Impulsivity assessment

Barratt impulsivity scale 11 (BIS-11) was used to assess the impulsiveness of the participants. The BIS-11 includes 30 items that are scored to yield attentional, motor and non-planning impulsivity. The scale was published in the 1995 references article by Patton, Stanford, and Barratt. The internal consistency coefficients for the BIS-11 total score were reported in a range from 0.79 to 0.83 [14]. The Cronbach’s alpha coefficient of the BIS-11 has been reported between 0.41 to 0.83 in the Iranian population [15]. The mean score of each family was used in subsequent analyzes.

Data analysis

In order to describe the data, the central (mean) and dispersion (standard deviation) indices were used. In order to investigate the relationship between water consumption and educational level, income and impulsivity, Pearson correlation coefficient and the significance level of 0.05 were used.

Results

The age of the participants was between 14 and 60, with a mean age of 36.85±13.60 years (Figure 1). The average monthly income of the families was 1,739,705.88±429904.43 Tomans (Figure 2A). Overall, 8 households were living in apartments and 12 households were living in villa houses. All participants were literate, of which 3 had a PhD, 8 had master’s degrees, 26 had bachelor’s degree, 3 had an advanced diploma, 19 had a diploma, and 9 had a middle school education degree (Figure 2B).

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Figure 1: Distribution of age-related data in participated families. The dashed line shows the total age mean.

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Figure 2: The (A) mean income, (B) education level, (C) mean water consumption and (D) mean BIS-11 score of the participated families. The dashed lines show the total averages.

The results showed that the average water consumption of four households were less than 130 liters of water per person and the average water consumption of the other households were more than 130 liters of water per person (Figure 2C). The total average water consumption was 157.10±32.24 liters of water per person.

The results of the assessment of participants with the BIS-11 showed that the scores are in the range of 38-63, and the total mean score was 50.62±6.72 (Figure 2D).

Correlation analysis between the three variables, namely water consumption, impulsivity and family income, showed a significant positive correlation between water consumption and impulsivity (r=0.498, p-value=0.001) (Table 1) so that with increasing BIS-11 scores, water consumption increases (Figure 3).

Table 1: Correlation analysis between the four variables, education, water consumption, impulsivity and family income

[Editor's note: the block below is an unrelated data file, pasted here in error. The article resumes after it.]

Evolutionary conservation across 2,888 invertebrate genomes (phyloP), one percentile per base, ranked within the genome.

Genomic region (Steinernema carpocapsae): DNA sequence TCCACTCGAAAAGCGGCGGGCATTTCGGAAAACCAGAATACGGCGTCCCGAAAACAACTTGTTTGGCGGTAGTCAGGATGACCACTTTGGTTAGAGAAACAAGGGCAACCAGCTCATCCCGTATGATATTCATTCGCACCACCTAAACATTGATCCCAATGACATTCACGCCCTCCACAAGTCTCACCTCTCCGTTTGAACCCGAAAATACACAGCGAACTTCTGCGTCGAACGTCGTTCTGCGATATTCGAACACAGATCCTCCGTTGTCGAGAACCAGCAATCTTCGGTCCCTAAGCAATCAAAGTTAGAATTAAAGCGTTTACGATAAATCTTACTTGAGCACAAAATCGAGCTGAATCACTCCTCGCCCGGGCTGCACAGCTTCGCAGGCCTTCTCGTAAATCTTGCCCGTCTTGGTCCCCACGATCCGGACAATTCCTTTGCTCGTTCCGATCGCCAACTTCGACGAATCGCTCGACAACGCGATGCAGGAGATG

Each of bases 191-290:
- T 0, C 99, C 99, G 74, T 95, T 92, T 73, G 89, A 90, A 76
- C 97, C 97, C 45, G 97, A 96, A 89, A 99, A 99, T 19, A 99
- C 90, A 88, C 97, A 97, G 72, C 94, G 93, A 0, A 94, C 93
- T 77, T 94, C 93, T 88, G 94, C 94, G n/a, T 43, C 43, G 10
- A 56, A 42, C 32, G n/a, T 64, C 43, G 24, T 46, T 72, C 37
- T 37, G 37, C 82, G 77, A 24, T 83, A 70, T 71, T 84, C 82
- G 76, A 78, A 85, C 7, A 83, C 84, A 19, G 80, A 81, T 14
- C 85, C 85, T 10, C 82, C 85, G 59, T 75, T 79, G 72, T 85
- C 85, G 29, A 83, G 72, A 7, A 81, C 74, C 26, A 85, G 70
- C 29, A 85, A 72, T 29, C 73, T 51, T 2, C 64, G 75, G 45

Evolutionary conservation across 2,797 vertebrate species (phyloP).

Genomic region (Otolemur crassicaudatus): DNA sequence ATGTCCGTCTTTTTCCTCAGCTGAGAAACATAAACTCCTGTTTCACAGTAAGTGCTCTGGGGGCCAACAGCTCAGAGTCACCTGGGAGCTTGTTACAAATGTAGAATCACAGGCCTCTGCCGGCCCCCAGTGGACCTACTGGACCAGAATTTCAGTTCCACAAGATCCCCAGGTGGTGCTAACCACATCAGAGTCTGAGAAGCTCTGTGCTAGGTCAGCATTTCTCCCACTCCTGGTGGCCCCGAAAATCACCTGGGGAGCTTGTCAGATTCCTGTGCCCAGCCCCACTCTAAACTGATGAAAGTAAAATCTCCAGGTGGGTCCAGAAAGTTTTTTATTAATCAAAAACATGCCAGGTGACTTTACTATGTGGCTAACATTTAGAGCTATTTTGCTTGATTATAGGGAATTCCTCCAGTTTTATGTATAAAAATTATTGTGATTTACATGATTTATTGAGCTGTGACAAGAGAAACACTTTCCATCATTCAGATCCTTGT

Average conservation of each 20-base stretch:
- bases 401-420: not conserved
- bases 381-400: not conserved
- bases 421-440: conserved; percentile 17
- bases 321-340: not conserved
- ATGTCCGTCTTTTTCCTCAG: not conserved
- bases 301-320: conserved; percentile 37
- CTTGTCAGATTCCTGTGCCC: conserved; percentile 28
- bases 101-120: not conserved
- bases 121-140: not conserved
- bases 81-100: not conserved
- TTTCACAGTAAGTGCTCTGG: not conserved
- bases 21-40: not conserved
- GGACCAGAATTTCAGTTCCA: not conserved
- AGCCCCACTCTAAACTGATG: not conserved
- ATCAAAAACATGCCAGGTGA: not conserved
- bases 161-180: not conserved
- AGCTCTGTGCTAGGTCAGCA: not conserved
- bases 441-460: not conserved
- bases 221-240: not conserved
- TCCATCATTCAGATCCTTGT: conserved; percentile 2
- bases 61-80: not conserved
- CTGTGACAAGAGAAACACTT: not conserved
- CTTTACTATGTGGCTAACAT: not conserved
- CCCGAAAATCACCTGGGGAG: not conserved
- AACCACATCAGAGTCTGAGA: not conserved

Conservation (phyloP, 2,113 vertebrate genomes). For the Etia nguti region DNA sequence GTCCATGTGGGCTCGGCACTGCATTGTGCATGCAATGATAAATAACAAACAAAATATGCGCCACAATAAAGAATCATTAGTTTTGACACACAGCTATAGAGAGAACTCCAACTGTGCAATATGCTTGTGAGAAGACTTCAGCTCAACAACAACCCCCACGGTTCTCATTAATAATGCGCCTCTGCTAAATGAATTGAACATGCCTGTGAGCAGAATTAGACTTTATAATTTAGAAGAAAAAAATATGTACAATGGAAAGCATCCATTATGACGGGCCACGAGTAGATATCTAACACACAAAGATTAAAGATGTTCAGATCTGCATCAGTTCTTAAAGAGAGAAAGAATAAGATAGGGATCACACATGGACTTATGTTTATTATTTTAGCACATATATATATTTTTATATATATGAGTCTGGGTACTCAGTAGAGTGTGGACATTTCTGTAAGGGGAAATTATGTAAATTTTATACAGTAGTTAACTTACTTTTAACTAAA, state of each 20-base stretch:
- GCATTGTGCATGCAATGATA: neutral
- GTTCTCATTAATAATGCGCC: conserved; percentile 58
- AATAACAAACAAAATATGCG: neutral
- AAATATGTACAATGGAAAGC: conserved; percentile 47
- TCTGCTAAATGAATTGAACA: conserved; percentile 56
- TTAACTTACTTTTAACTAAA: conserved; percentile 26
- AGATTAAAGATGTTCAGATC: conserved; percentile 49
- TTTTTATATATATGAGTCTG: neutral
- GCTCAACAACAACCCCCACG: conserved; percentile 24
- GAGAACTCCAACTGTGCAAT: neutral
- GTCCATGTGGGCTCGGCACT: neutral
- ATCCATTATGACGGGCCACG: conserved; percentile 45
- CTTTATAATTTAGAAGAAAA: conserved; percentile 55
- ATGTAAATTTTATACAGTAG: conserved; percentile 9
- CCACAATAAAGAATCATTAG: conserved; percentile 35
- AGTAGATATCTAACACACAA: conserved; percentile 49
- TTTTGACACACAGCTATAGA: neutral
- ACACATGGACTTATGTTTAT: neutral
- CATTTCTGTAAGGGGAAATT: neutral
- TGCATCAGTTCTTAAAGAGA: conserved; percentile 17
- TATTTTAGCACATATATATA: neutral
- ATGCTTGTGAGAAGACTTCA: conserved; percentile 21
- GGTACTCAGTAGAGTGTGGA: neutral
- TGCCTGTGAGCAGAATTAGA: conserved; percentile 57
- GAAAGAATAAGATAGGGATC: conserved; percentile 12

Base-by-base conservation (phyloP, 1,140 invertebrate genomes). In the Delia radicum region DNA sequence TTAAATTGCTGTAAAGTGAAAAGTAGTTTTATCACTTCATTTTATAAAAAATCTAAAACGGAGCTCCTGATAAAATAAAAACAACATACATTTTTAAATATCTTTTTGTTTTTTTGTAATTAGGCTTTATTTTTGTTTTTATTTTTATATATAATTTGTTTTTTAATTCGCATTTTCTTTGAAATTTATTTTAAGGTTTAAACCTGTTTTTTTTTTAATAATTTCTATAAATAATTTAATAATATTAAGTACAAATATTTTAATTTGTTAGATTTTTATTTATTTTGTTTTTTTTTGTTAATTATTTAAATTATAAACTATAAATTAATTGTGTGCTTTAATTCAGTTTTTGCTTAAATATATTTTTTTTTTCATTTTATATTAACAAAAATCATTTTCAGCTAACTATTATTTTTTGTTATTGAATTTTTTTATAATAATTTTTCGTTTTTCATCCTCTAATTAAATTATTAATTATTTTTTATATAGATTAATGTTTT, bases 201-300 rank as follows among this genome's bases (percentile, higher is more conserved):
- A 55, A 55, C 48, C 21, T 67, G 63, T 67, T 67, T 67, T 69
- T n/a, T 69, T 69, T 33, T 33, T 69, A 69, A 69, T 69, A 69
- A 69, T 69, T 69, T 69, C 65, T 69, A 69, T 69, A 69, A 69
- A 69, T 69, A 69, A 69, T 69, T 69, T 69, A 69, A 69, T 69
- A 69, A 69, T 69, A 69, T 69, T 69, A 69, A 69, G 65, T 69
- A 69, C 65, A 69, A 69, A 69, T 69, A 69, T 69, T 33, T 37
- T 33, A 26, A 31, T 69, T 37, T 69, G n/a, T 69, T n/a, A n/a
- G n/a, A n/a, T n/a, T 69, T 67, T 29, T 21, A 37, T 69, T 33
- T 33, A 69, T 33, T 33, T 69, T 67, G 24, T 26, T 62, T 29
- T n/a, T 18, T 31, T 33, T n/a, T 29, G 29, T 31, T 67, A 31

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Figure 3: The correlation between water consumption and the BIS-11 score of the participated families.

Discussion

In this study, we found that the total average water consumption of the participated households was 157.10±32.24 liters of water per person, which was considerably higher than the standard amount, i.e. 130 liters/person/day. Excessive consumption of water now has become a national crisis, so that existing data show a significant rate of decrease in total water storage of approximately 143.6 km3 during the course of 2003 to 2009 [16]. This problem takes into account the need to modify the pattern of consumption.

In this study, although most of the participants had the academic education, no significant relationship was found between the average level of education of families and their average monthly water consumption. This finding emphasizes the ineffectiveness of university courses in teaching the basics of life in today’s societies. Therefore, it might be better if people, and especially students as the influential community of society, are more aware of the country’s climate and the correct way to use existing resources.

Moreover, teaching efficient water consumption through social media can also play an important role in reforming the pattern of consumption and sustainable development, as Amir Hossain et al. (2014) argued that the lack of adequate knowledge is one of the most important factors involved in excessive consumption of water [17]. Fan et al. (2014) have also suggested that changing the public understanding of the dangers of inappropriate water consumption patterns has prominent effects on water conservation behavior [18].

The assessment of families in terms of impulsivity showed that the level of impulsivity in them was moderate and low. Correlation analysis demonstrated a significant positive correlation between water consumption and impulsivity so that with increasing BIS-11 scores, water consumption increases. Therefore, in educating the proper pattern of water consumption, it may be necessary to consider the behavioral characteristics of the target community, a topic that has not been addressed appropriately.

In this line, Lun et al. (2008) demonstrated that some personal characteristics, such as learning readiness and technical skills significantly affect learners [19]. Tyng et al. (2017) described the influences of emotion on learning [20] and Colomer et al. (2017) demonstrated the impact of inattention and hyperactivity/impulsivity traits on learning behaviors [21]. On the other hand, studies have shown that impulsivity has a negative relation with acceptance, so that with increased impulsivity, acceptance and behavioral flexibility decrease [22].

Furthermore, designing appropriate products today is one way to help optimal water consumption. On the other hand, it has been shown that designing products for each society should take into account the personality characteristics of the people in that society. For example, people with a business-like personality prefer product has greater performance quality [23] and impulsive people usually look for products that can be used more easily and quickly [24].

Conclusion

In conclusion, in this study, we found a significant positive correlation between water consumption and impulsivity, so that with increasing impulsivity, water consumption increases. However, there was no significant relationship between the level of education and the average monthly income with the amount of water consumption by the families. The results of this study show the importance of education in changing the pattern of water consumption as well as considering the behavioral characteristics in the education process.

Conflict of interest

The authors declare that there is no conflict of interest with regard to the present study.